Science and Exploration

Reaching Across Borders for Security Solutions

By Elizabeth Howell
April 19, 2012
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Reaching Across Borders for Security Solutions

It’s a tricky balance when a country seeks to protect its own borders, but also needs to find international partners to get the job done. This is perhaps most readily demonstrated in the space arena.
Phobos-Grunt, a failed Mars probe launched by the Russians, fell back to Earth in January under the watchful eyes of several defense agencies. One of the participants shared his experience in a panel Wednesday at the National Space Symposium in Colorado Springs.

“We shared that (re-entry) information in a two-way arrangement with the country that had tracking data available, and as re-entry got closer we all had a shared awareness of when it would come in and when re-entry actually occurred,” said Maj. Gen. James (Kevin) McLaughlin, who is with the United States Air Force.

Representatives from European countries also shared their experiences with international co-operation. France, as panelist Col. Inaky Garcia-Brotons explained, sees space collaboration as addressing three fundamental issues: protecting the space global environment, providing access to heretofore unaffordable capabilities, and strengthening partnerships and alliances.

The chief of staff of French Joint Space Command then outlined how the European Union is seeking a new space strategy. It is intended to build on the strength of alliances that power Galileo (the equivalent of the United States GPS system), the European Geostationary Navigation Overlay Service, and Global Monitoring for Environment and Security, an Earth observation program.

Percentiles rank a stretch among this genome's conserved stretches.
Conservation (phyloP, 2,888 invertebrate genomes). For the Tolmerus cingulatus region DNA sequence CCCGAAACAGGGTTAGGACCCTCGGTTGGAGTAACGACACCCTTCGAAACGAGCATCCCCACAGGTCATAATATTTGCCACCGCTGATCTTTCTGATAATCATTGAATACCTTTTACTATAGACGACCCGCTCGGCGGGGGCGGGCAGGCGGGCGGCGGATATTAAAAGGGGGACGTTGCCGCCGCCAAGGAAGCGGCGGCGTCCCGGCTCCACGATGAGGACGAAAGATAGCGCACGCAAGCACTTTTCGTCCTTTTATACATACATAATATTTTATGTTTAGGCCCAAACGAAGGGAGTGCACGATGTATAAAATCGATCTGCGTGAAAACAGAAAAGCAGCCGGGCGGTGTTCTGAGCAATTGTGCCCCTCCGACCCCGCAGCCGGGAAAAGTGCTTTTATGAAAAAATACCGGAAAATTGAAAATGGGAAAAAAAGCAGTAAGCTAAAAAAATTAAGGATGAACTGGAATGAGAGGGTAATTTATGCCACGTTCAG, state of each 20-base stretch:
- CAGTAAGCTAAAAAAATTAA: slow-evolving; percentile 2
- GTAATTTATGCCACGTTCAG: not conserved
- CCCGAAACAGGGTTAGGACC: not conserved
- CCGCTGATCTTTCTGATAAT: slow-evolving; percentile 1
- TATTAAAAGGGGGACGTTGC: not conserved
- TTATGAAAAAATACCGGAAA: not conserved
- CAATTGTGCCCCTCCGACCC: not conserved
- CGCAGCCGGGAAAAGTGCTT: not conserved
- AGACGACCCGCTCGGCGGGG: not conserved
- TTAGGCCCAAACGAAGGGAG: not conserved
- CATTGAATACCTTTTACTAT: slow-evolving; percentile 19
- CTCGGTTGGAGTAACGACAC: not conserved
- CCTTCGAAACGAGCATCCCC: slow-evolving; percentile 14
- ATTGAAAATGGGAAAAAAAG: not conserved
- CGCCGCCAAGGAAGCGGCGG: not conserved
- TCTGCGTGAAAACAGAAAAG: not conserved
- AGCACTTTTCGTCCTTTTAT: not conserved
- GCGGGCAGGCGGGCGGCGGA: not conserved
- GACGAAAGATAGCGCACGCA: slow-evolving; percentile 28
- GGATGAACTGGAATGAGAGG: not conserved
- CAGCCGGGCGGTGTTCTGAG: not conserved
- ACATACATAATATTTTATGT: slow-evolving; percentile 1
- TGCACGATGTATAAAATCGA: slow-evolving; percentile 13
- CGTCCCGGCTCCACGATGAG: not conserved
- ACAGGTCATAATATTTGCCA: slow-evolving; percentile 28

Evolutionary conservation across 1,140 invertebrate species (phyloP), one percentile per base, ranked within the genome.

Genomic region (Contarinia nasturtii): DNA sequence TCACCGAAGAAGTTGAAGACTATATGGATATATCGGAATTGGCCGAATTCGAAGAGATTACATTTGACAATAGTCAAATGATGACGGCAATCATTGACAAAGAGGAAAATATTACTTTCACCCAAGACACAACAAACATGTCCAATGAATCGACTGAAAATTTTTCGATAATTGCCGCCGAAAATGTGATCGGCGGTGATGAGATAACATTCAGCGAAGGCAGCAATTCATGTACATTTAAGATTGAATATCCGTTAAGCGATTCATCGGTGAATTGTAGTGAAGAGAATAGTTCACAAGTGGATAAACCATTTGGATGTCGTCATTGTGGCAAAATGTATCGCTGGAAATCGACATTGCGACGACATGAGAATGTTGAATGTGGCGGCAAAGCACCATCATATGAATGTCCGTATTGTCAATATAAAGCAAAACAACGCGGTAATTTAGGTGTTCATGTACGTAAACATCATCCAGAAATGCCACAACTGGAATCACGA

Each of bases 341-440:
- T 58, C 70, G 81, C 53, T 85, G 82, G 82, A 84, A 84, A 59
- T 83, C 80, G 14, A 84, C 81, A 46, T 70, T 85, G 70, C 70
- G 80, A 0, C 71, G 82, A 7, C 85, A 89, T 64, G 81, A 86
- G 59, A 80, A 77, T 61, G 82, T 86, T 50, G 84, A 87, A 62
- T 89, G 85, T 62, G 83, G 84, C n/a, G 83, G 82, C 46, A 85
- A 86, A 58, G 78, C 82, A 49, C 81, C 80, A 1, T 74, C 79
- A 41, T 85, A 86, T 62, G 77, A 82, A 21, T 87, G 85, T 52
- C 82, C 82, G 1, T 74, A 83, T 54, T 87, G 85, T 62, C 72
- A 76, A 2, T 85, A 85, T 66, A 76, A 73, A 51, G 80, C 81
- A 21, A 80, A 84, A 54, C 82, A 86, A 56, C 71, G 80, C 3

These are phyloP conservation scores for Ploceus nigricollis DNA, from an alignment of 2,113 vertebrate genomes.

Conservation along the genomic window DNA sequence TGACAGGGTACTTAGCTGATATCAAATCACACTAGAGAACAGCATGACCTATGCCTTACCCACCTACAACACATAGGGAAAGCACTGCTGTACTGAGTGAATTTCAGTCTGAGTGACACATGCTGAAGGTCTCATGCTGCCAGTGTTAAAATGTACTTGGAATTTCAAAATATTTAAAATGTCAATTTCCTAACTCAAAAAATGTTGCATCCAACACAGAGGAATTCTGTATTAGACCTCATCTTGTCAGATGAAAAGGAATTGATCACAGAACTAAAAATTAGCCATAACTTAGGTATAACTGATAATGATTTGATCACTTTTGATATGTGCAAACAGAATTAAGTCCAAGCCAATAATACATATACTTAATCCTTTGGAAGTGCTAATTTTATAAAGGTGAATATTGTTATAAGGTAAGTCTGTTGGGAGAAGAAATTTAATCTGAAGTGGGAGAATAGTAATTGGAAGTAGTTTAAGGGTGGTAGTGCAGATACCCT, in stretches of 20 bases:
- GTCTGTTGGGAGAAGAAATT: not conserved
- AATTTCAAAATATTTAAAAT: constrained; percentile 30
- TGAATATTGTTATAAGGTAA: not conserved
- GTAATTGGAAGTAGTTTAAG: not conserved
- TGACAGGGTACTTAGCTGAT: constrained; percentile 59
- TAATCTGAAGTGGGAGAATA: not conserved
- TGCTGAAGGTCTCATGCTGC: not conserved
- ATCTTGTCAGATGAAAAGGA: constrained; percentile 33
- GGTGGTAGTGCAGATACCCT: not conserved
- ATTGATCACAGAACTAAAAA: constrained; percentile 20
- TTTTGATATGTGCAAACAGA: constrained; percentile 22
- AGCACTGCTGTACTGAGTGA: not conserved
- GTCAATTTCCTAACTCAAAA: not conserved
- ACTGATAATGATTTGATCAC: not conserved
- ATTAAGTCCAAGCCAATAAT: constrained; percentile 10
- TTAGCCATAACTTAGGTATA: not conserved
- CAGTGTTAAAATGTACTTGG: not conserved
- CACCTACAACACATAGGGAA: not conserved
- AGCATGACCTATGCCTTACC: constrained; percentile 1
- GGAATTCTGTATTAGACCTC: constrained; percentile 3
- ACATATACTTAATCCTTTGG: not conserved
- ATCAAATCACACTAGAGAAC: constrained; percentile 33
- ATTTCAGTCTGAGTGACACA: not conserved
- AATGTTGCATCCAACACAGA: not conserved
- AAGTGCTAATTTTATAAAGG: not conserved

Elements of the strategy, according to an EU press release, include enhancing its ability to monitor its borders and surrounding waters, getting a system started to protect its communication satellites and allowing all EU countries to access space and the International Space Station. The United States and Russia are seen as key partners, with China a potential one.

Germany, also represented in the panel, is undergoing a restructuring of the Bundeswehr, its defense force. First announced in 2010, and fully implemented a few weeks ago, it is eliminating conscription, reducing its armed forces to 185,000 from 250,000, and implementing a new management structure that is intended to streamline decision making.

“It is about building a house in which we can live for some years and especially, (for) as long as possible,” said Brig. Gen. Ansgar Rieks, the assistant chief of staff for Future Development Armed Forces in the German Ministry of Defence.

With the military organization in hand, the ministry is now turning to interagency and international collaborations to further assist with streamlining. Germany is building an interagency national space situational awareness center, Brig. Gen. Rieks said, and is participating in an open space situation awareness architecture along with other EU nations, the United States and others.

A participant in a panel earlier on Wednesday pointed out that climate change mitigation is often a forum of international collaboration. In fact, climate change is seen as among the greatest threats to security in the coming years, said Gen. Chuck Wald, who retired from the USAF and is now a director with Deloitte Services, LP.

As proof of the effect on the United States military, he said every time there is a disaster around the world, “they basically dial 1-800-US-NAVY and we show up.”

In a world of declining defense budgets, international collaboration may be the way to go to best protect sovereign interests – as long as national secrets are protected in the meantime. Provided this concern is adequately addressed, though, collaborations such as what were outlined in these discussions do have potential to spur more.

Business and science reporter, researcher and consultant.